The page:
I think the last word needs to come from one of our long-standing Buddy Volunteers, who simply says “If you have a couple of hours to spare, you can make such a difference to someone’s life but you’ll also be surprised, how much you’ll get out of it too.”

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Sesiwn Holi ac Cydlynydd Gwasanaethau Gwirfoddoli Zoe Thomas

Yn rhan o Wythnos Gwirfoddolwyr, roedd arnom eisiau tynnu sylw at waith ein Cydlynwyr Gwasanaethau Gwirfoddoli gwych, Zoe Thomas ar gyfer de Cymru a Rachel Twiss ar gyfer y Gogledd.

Yn y fan yma, mae Zoe yn sôn wrthym am ei gwaith, yr hyn y gallai Rachel a hithau fod yn ei wneud o ddydd i ddydd, a sut maent yn gweithio gyda gwirfoddolwyr.

Beth yw eich swydd gyda Macmillan a beth ydych chi’n ei wneud?

Fi yw’r Cydlynydd Gwasanaethau Gwirfoddoli ar gyfer De Cymru ac ar hyn o bryd rwyf yn canolbwyntio ar Wasanaeth Cyfeillion Cymorth Sir Gaerfyrddin. Rwy’n recriwtio, yn hyfforddi ac yn cefnogi gwirfoddolwyr sydd, yn eu tro, yn cynorthwyo pobl y mae canser yn effeithio arnynt ledled Sir Gaerfyrddin. Mae ein Cyfeillion gwirfoddol yn rhoi 2/3 awr (yr wythnos) o gymorth ymarferol neu emosiynol i bobl yn eu cartrefi/cymunedau eu hunain e.e. cael paned o de a sgwrs, gwneud rhywfaint o waith tŷ ysgafn, siopa neu roi lifft yn achlysurol i apwyntiadau.

Zoe Thomas GHSb

Zoe Thomas

Sut ydych chi’n cynorthwyo gwirfoddolwyr?

Mae ein holl wirfoddolwyr yn cael hyfforddiant, arweiniad a chefnogaeth gan staff Macmillan trwy gydol eu rôl, felly mae yna wastad rywun y gallant gysylltu â hwy a gofyn cwestiynau iddynt. Mae gennym hefyd raglen ddysgu a datblygu er mwyn ehangu gwybodaeth a hyfforddiant gwirfoddolwyr, rydym yn cysylltu â gwahanol wasanaethau a chyrff er mwyn dysgu mwy am yr hyn y gallant ei ddarparu, ac rydym hefyd yn dod â phawb ynghyd fel y gallant gefnogi ei gilydd a chael gwell ymdeimlad o dîm – yn aml bydd hyn yn golygu bwyta cacennau cartref, sydd wastad yn bleser!   😊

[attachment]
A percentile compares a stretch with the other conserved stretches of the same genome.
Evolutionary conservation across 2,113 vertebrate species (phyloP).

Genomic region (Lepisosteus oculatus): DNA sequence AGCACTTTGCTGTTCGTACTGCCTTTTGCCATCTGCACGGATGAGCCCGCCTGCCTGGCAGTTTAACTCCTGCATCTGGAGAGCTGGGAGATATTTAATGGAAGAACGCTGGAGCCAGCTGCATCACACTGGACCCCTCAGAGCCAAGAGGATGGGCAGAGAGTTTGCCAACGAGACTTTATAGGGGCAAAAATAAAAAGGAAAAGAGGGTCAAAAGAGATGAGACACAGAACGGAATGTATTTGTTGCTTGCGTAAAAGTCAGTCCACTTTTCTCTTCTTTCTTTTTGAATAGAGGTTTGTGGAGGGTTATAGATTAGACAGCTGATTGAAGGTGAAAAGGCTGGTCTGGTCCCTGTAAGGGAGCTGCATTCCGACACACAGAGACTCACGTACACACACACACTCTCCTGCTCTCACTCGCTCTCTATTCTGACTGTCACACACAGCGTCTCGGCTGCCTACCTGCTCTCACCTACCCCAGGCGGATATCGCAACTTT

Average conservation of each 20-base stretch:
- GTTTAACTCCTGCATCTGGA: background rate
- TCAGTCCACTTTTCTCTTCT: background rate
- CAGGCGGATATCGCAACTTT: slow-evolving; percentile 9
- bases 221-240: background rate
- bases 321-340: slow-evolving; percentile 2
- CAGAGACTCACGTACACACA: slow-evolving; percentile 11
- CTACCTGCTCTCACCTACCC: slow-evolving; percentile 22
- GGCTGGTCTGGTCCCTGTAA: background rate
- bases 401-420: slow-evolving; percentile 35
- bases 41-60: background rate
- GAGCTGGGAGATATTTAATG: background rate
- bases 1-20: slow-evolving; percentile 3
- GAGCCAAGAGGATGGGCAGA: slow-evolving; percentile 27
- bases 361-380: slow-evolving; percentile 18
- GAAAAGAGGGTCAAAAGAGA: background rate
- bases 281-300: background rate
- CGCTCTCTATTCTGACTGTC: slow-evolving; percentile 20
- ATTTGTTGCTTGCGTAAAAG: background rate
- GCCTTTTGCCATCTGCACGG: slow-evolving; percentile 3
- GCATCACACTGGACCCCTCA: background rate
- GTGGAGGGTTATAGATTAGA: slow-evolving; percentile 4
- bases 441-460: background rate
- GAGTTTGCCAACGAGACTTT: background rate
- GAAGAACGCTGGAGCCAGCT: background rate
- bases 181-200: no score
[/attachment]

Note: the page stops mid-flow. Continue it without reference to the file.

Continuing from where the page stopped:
Beth ydych chi’n ei fwynhau fwyaf am weithio gyda gwirfoddolwyr?

Dechreuais yn fy swydd ym mis Mai 2017 ac rwyf wedi cwrdd â chynifer o bobl wych yn ystod y cyfnod hwnnw, a phob un ohonynt yn rhoi o’u hamser am ddim i gynorthwyo eraill yn eu cymuned. Mae’n fy ysbrydoli ac yn cynnal fy ffydd mewn caredigrwydd pobl. Gan fy mod wedi siarad â nifer fawr o’n defnyddwyr gwasanaeth (h.y. y rhai yr ydym yn eu cynorthwyo), rwyf hefyd wedi clywed yn uniongyrchol faint mae’n ei olygu iddynt hwy, a chymaint yw eu gwerthfawrogiad o amser a chymorth ein gwirfoddolwyr. Rwy’n gwirfoddoli fy hun i fudiad arall, felly rwy’n deall yr ymrwymiad amser a’r ymroddiad sydd ei angen, ond hefyd y teimlad da a gewch yn sgil helpu pobl eraill.  

Beth yw eich hoff beth am weithio i Macmillan?

Y teimlad fy mod i’n rhan o sefydliad sy’n helpu pobl eraill. Fyddaf fi ddim bob amser yn cwrdd â’r bobl sy’n cael eu hatgyfeirio atom, ond gwn fy mod i’n rhan o dîm ehangach sy’n gwneud bywyd fymryn yn haws i bobl sy’n mynd drwy ddiagnosis o ganser, triniaeth ac/neu sy’n ymdopi ag effeithiau hynny ar eu bywyd bob dydd. Gall tasgau ‘syml’ bob dydd fod yn anodd i ymdrin â hwy a gall cael rhywun i dacluso fod yn gysur, a rhoi hwb ichi.

Mae ein cymorth yn golygu bod gan y person ei hun gefnogaeth ond bod eu teulu a’u ffrindiau yn elwa hefyd, gan fod gwybod y bydd gwirfoddolwr yno am ychydig oriau’r wythnos yn gallu bod o gymorth mawr i leddfu straen neu orbryder a rhoi hoe iddynt. Drwyddi draw, mae Macmillan yn gwneud gwaith arbennig i gynorthwyo pobl y mae canser yn effeithio arnynt, boed hynny wyneb yn wyneb neu yn y cefndir, ac rwy’n falch o fod yn rhan o’r tîm hwnnw.

E&V Team

Hoffech chi ychwanegu rhywbeth?